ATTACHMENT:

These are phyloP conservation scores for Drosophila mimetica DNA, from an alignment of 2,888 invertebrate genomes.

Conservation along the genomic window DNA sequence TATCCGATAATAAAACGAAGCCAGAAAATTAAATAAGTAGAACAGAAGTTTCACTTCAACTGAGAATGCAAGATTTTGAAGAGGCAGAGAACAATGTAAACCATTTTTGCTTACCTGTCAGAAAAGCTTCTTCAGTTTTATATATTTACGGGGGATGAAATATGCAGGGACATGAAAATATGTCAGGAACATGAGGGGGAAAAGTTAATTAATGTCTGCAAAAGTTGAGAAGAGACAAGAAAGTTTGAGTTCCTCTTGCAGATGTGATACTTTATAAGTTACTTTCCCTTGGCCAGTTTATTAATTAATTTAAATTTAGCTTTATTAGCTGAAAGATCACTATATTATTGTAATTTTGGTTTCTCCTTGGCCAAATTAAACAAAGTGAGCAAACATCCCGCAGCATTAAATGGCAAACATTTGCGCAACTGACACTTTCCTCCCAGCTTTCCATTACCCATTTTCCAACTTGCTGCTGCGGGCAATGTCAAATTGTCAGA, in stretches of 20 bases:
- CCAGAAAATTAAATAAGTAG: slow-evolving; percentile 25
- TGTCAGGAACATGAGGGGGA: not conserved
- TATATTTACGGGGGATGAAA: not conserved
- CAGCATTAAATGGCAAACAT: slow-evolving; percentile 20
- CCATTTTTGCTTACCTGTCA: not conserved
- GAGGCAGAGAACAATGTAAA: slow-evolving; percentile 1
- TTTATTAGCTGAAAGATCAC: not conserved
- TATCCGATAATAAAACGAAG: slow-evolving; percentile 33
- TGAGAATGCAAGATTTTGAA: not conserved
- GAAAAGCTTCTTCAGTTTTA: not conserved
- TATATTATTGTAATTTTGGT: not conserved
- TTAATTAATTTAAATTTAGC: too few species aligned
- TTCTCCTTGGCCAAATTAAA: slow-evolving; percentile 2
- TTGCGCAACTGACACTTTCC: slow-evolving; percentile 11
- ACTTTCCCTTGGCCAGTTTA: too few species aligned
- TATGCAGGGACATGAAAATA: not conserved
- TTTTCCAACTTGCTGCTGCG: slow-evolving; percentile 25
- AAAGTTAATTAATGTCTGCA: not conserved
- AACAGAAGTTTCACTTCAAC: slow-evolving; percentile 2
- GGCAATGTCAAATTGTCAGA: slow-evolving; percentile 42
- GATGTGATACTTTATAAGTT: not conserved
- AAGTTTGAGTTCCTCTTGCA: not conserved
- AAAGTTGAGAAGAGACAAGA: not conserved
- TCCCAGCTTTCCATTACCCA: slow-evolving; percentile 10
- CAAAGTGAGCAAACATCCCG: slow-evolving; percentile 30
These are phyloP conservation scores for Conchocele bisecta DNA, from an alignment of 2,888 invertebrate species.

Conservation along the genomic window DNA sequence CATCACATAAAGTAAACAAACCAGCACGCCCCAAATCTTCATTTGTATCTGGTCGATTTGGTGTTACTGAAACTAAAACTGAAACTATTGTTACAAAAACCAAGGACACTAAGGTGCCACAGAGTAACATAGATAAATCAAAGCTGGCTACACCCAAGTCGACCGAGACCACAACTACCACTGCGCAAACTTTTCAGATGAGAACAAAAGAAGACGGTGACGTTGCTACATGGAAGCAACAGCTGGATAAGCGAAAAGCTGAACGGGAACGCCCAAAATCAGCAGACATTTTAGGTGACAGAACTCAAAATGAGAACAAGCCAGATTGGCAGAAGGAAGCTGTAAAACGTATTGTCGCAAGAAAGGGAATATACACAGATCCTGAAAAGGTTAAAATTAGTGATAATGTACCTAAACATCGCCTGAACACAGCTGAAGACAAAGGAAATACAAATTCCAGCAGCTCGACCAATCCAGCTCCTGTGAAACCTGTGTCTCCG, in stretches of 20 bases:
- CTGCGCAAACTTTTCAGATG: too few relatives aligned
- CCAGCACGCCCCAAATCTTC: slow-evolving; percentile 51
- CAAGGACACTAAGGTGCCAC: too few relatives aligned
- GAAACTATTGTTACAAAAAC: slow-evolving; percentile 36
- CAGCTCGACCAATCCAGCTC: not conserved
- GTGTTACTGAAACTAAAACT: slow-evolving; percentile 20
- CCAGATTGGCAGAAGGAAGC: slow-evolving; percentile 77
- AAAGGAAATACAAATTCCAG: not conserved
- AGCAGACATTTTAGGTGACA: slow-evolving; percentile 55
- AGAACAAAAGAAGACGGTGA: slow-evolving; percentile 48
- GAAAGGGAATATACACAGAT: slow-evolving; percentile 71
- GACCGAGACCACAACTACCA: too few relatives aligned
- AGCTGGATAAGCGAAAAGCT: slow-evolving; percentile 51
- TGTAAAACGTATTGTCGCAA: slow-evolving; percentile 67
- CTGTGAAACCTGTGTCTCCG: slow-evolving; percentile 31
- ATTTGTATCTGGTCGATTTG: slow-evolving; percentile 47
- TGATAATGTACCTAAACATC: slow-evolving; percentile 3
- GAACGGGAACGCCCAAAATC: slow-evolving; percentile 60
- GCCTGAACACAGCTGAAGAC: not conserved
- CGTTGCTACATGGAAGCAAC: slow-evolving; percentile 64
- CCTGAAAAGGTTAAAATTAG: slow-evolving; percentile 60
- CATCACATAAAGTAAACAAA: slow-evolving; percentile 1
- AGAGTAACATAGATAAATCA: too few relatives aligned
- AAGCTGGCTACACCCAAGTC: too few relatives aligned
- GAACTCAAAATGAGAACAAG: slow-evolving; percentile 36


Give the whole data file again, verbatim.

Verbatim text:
These are phyloP conservation scores for Drosophila mimetica DNA, from an alignment of 2,888 invertebrate genomes.

Conservation along the genomic window DNA sequence TATCCGATAATAAAACGAAGCCAGAAAATTAAATAAGTAGAACAGAAGTTTCACTTCAACTGAGAATGCAAGATTTTGAAGAGGCAGAGAACAATGTAAACCATTTTTGCTTACCTGTCAGAAAAGCTTCTTCAGTTTTATATATTTACGGGGGATGAAATATGCAGGGACATGAAAATATGTCAGGAACATGAGGGGGAAAAGTTAATTAATGTCTGCAAAAGTTGAGAAGAGACAAGAAAGTTTGAGTTCCTCTTGCAGATGTGATACTTTATAAGTTACTTTCCCTTGGCCAGTTTATTAATTAATTTAAATTTAGCTTTATTAGCTGAAAGATCACTATATTATTGTAATTTTGGTTTCTCCTTGGCCAAATTAAACAAAGTGAGCAAACATCCCGCAGCATTAAATGGCAAACATTTGCGCAACTGACACTTTCCTCCCAGCTTTCCATTACCCATTTTCCAACTTGCTGCTGCGGGCAATGTCAAATTGTCAGA, in stretches of 20 bases:
- CCAGAAAATTAAATAAGTAG: slow-evolving; percentile 25
- TGTCAGGAACATGAGGGGGA: not conserved
- TATATTTACGGGGGATGAAA: not conserved
- CAGCATTAAATGGCAAACAT: slow-evolving; percentile 20
- CCATTTTTGCTTACCTGTCA: not conserved
- GAGGCAGAGAACAATGTAAA: slow-evolving; percentile 1
- TTTATTAGCTGAAAGATCAC: not conserved
- TATCCGATAATAAAACGAAG: slow-evolving; percentile 33
- TGAGAATGCAAGATTTTGAA: not conserved
- GAAAAGCTTCTTCAGTTTTA: not conserved
- TATATTATTGTAATTTTGGT: not conserved
- TTAATTAATTTAAATTTAGC: too few species aligned
- TTCTCCTTGGCCAAATTAAA: slow-evolving; percentile 2
- TTGCGCAACTGACACTTTCC: slow-evolving; percentile 11
- ACTTTCCCTTGGCCAGTTTA: too few species aligned
- TATGCAGGGACATGAAAATA: not conserved
- TTTTCCAACTTGCTGCTGCG: slow-evolving; percentile 25
- AAAGTTAATTAATGTCTGCA: not conserved
- AACAGAAGTTTCACTTCAAC: slow-evolving; percentile 2
- GGCAATGTCAAATTGTCAGA: slow-evolving; percentile 42
- GATGTGATACTTTATAAGTT: not conserved
- AAGTTTGAGTTCCTCTTGCA: not conserved
- AAAGTTGAGAAGAGACAAGA: not conserved
- TCCCAGCTTTCCATTACCCA: slow-evolving; percentile 10
- CAAAGTGAGCAAACATCCCG: slow-evolving; percentile 30
These are phyloP conservation scores for Conchocele bisecta DNA, from an alignment of 2,888 invertebrate species.

Conservation along the genomic window DNA sequence CATCACATAAAGTAAACAAACCAGCACGCCCCAAATCTTCATTTGTATCTGGTCGATTTGGTGTTACTGAAACTAAAACTGAAACTATTGTTACAAAAACCAAGGACACTAAGGTGCCACAGAGTAACATAGATAAATCAAAGCTGGCTACACCCAAGTCGACCGAGACCACAACTACCACTGCGCAAACTTTTCAGATGAGAACAAAAGAAGACGGTGACGTTGCTACATGGAAGCAACAGCTGGATAAGCGAAAAGCTGAACGGGAACGCCCAAAATCAGCAGACATTTTAGGTGACAGAACTCAAAATGAGAACAAGCCAGATTGGCAGAAGGAAGCTGTAAAACGTATTGTCGCAAGAAAGGGAATATACACAGATCCTGAAAAGGTTAAAATTAGTGATAATGTACCTAAACATCGCCTGAACACAGCTGAAGACAAAGGAAATACAAATTCCAGCAGCTCGACCAATCCAGCTCCTGTGAAACCTGTGTCTCCG, in stretches of 20 bases:
- CTGCGCAAACTTTTCAGATG: too few relatives aligned
- CCAGCACGCCCCAAATCTTC: slow-evolving; percentile 51
- CAAGGACACTAAGGTGCCAC: too few relatives aligned
- GAAACTATTGTTACAAAAAC: slow-evolving; percentile 36
- CAGCTCGACCAATCCAGCTC: not conserved
- GTGTTACTGAAACTAAAACT: slow-evolving; percentile 20
- CCAGATTGGCAGAAGGAAGC: slow-evolving; percentile 77
- AAAGGAAATACAAATTCCAG: not conserved
- AGCAGACATTTTAGGTGACA: slow-evolving; percentile 55
- AGAACAAAAGAAGACGGTGA: slow-evolving; percentile 48
- GAAAGGGAATATACACAGAT: slow-evolving; percentile 71
- GACCGAGACCACAACTACCA: too few relatives aligned
- AGCTGGATAAGCGAAAAGCT: slow-evolving; percentile 51
- TGTAAAACGTATTGTCGCAA: slow-evolving; percentile 67
- CTGTGAAACCTGTGTCTCCG: slow-evolving; percentile 31
- ATTTGTATCTGGTCGATTTG: slow-evolving; percentile 47
- TGATAATGTACCTAAACATC: slow-evolving; percentile 3
- GAACGGGAACGCCCAAAATC: slow-evolving; percentile 60
- GCCTGAACACAGCTGAAGAC: not conserved
- CGTTGCTACATGGAAGCAAC: slow-evolving; percentile 64
- CCTGAAAAGGTTAAAATTAG: slow-evolving; percentile 60
- CATCACATAAAGTAAACAAA: slow-evolving; percentile 1
- AGAGTAACATAGATAAATCA: too few relatives aligned
- AAGCTGGCTACACCCAAGTC: too few relatives aligned
- GAACTCAAAATGAGAACAAG: slow-evolving; percentile 36